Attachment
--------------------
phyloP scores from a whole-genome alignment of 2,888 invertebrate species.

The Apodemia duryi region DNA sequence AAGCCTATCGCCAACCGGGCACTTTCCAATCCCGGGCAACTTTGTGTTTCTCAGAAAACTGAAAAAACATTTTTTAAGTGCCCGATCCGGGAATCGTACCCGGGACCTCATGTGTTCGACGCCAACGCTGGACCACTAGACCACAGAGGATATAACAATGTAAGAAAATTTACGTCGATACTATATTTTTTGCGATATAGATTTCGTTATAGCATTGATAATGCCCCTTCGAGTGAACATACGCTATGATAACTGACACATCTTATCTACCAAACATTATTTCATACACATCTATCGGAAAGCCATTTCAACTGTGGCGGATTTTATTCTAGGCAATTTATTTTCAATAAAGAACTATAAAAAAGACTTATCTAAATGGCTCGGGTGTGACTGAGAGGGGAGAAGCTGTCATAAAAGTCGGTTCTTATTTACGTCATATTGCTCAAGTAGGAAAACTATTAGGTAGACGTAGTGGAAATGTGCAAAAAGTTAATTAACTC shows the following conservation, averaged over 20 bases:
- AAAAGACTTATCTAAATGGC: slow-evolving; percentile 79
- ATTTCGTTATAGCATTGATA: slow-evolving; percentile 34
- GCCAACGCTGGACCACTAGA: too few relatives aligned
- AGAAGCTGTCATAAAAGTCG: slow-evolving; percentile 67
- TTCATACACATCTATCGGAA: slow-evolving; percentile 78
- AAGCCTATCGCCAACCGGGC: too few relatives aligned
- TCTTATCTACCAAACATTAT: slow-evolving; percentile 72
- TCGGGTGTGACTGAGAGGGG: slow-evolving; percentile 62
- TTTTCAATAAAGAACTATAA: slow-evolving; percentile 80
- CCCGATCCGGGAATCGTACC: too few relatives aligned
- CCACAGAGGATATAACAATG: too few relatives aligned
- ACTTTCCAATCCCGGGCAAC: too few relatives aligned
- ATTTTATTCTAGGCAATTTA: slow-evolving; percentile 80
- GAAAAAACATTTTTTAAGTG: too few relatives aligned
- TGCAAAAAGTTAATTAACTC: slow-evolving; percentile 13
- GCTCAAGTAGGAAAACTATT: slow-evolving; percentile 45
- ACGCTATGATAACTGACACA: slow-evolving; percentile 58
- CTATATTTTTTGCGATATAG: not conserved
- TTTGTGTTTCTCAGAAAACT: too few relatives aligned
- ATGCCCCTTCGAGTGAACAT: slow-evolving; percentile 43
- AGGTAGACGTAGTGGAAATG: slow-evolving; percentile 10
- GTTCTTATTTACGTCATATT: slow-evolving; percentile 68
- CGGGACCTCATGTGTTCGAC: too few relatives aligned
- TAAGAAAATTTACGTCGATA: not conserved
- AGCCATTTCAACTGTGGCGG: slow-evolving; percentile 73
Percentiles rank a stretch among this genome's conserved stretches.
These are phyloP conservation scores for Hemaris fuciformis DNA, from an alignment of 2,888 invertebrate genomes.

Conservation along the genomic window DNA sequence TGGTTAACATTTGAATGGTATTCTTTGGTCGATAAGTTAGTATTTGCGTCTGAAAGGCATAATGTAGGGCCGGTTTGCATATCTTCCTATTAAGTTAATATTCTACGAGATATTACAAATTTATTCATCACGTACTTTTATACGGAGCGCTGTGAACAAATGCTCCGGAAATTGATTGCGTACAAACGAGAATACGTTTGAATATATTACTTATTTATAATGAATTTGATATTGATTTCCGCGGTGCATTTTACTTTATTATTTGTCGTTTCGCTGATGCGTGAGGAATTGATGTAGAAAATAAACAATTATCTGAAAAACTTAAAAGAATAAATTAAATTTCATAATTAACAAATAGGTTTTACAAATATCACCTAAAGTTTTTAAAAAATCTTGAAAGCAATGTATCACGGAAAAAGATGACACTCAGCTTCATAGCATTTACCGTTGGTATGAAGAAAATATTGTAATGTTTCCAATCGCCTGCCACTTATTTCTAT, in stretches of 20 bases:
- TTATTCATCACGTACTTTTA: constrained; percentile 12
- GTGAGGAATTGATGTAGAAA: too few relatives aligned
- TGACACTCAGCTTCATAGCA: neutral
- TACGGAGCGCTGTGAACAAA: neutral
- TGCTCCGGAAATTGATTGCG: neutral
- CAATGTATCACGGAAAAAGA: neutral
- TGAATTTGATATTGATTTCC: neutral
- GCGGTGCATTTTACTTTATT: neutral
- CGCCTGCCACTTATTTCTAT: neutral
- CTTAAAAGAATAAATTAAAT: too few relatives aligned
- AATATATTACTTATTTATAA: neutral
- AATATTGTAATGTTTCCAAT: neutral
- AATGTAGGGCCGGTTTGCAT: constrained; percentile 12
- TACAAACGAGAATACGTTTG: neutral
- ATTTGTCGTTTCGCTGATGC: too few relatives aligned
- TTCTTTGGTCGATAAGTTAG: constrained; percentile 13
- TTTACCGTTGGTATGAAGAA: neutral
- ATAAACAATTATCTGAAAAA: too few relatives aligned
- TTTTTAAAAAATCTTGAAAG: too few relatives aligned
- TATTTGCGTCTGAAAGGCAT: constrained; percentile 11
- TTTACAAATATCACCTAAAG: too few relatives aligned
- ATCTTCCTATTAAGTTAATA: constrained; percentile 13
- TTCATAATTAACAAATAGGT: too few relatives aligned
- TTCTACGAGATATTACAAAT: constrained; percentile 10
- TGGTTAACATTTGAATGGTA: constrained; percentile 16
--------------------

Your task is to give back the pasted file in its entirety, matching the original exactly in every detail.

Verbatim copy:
phyloP scores from a whole-genome alignment of 2,888 invertebrate species.

The Apodemia duryi region DNA sequence AAGCCTATCGCCAACCGGGCACTTTCCAATCCCGGGCAACTTTGTGTTTCTCAGAAAACTGAAAAAACATTTTTTAAGTGCCCGATCCGGGAATCGTACCCGGGACCTCATGTGTTCGACGCCAACGCTGGACCACTAGACCACAGAGGATATAACAATGTAAGAAAATTTACGTCGATACTATATTTTTTGCGATATAGATTTCGTTATAGCATTGATAATGCCCCTTCGAGTGAACATACGCTATGATAACTGACACATCTTATCTACCAAACATTATTTCATACACATCTATCGGAAAGCCATTTCAACTGTGGCGGATTTTATTCTAGGCAATTTATTTTCAATAAAGAACTATAAAAAAGACTTATCTAAATGGCTCGGGTGTGACTGAGAGGGGAGAAGCTGTCATAAAAGTCGGTTCTTATTTACGTCATATTGCTCAAGTAGGAAAACTATTAGGTAGACGTAGTGGAAATGTGCAAAAAGTTAATTAACTC shows the following conservation, averaged over 20 bases:
- AAAAGACTTATCTAAATGGC: slow-evolving; percentile 79
- ATTTCGTTATAGCATTGATA: slow-evolving; percentile 34
- GCCAACGCTGGACCACTAGA: too few relatives aligned
- AGAAGCTGTCATAAAAGTCG: slow-evolving; percentile 67
- TTCATACACATCTATCGGAA: slow-evolving; percentile 78
- AAGCCTATCGCCAACCGGGC: too few relatives aligned
- TCTTATCTACCAAACATTAT: slow-evolving; percentile 72
- TCGGGTGTGACTGAGAGGGG: slow-evolving; percentile 62
- TTTTCAATAAAGAACTATAA: slow-evolving; percentile 80
- CCCGATCCGGGAATCGTACC: too few relatives aligned
- CCACAGAGGATATAACAATG: too few relatives aligned
- ACTTTCCAATCCCGGGCAAC: too few relatives aligned
- ATTTTATTCTAGGCAATTTA: slow-evolving; percentile 80
- GAAAAAACATTTTTTAAGTG: too few relatives aligned
- TGCAAAAAGTTAATTAACTC: slow-evolving; percentile 13
- GCTCAAGTAGGAAAACTATT: slow-evolving; percentile 45
- ACGCTATGATAACTGACACA: slow-evolving; percentile 58
- CTATATTTTTTGCGATATAG: not conserved
- TTTGTGTTTCTCAGAAAACT: too few relatives aligned
- ATGCCCCTTCGAGTGAACAT: slow-evolving; percentile 43
- AGGTAGACGTAGTGGAAATG: slow-evolving; percentile 10
- GTTCTTATTTACGTCATATT: slow-evolving; percentile 68
- CGGGACCTCATGTGTTCGAC: too few relatives aligned
- TAAGAAAATTTACGTCGATA: not conserved
- AGCCATTTCAACTGTGGCGG: slow-evolving; percentile 73
Percentiles rank a stretch among this genome's conserved stretches.
These are phyloP conservation scores for Hemaris fuciformis DNA, from an alignment of 2,888 invertebrate genomes.

Conservation along the genomic window DNA sequence TGGTTAACATTTGAATGGTATTCTTTGGTCGATAAGTTAGTATTTGCGTCTGAAAGGCATAATGTAGGGCCGGTTTGCATATCTTCCTATTAAGTTAATATTCTACGAGATATTACAAATTTATTCATCACGTACTTTTATACGGAGCGCTGTGAACAAATGCTCCGGAAATTGATTGCGTACAAACGAGAATACGTTTGAATATATTACTTATTTATAATGAATTTGATATTGATTTCCGCGGTGCATTTTACTTTATTATTTGTCGTTTCGCTGATGCGTGAGGAATTGATGTAGAAAATAAACAATTATCTGAAAAACTTAAAAGAATAAATTAAATTTCATAATTAACAAATAGGTTTTACAAATATCACCTAAAGTTTTTAAAAAATCTTGAAAGCAATGTATCACGGAAAAAGATGACACTCAGCTTCATAGCATTTACCGTTGGTATGAAGAAAATATTGTAATGTTTCCAATCGCCTGCCACTTATTTCTAT, in stretches of 20 bases:
- TTATTCATCACGTACTTTTA: constrained; percentile 12
- GTGAGGAATTGATGTAGAAA: too few relatives aligned
- TGACACTCAGCTTCATAGCA: neutral
- TACGGAGCGCTGTGAACAAA: neutral
- TGCTCCGGAAATTGATTGCG: neutral
- CAATGTATCACGGAAAAAGA: neutral
- TGAATTTGATATTGATTTCC: neutral
- GCGGTGCATTTTACTTTATT: neutral
- CGCCTGCCACTTATTTCTAT: neutral
- CTTAAAAGAATAAATTAAAT: too few relatives aligned
- AATATATTACTTATTTATAA: neutral
- AATATTGTAATGTTTCCAAT: neutral
- AATGTAGGGCCGGTTTGCAT: constrained; percentile 12
- TACAAACGAGAATACGTTTG: neutral
- ATTTGTCGTTTCGCTGATGC: too few relatives aligned
- TTCTTTGGTCGATAAGTTAG: constrained; percentile 13
- TTTACCGTTGGTATGAAGAA: neutral
- ATAAACAATTATCTGAAAAA: too few relatives aligned
- TTTTTAAAAAATCTTGAAAG: too few relatives aligned
- TATTTGCGTCTGAAAGGCAT: constrained; percentile 11
- TTTACAAATATCACCTAAAG: too few relatives aligned
- ATCTTCCTATTAAGTTAATA: constrained; percentile 13
- TTCATAATTAACAAATAGGT: too few relatives aligned
- TTCTACGAGATATTACAAAT: constrained; percentile 10
- TGGTTAACATTTGAATGGTA: constrained; percentile 16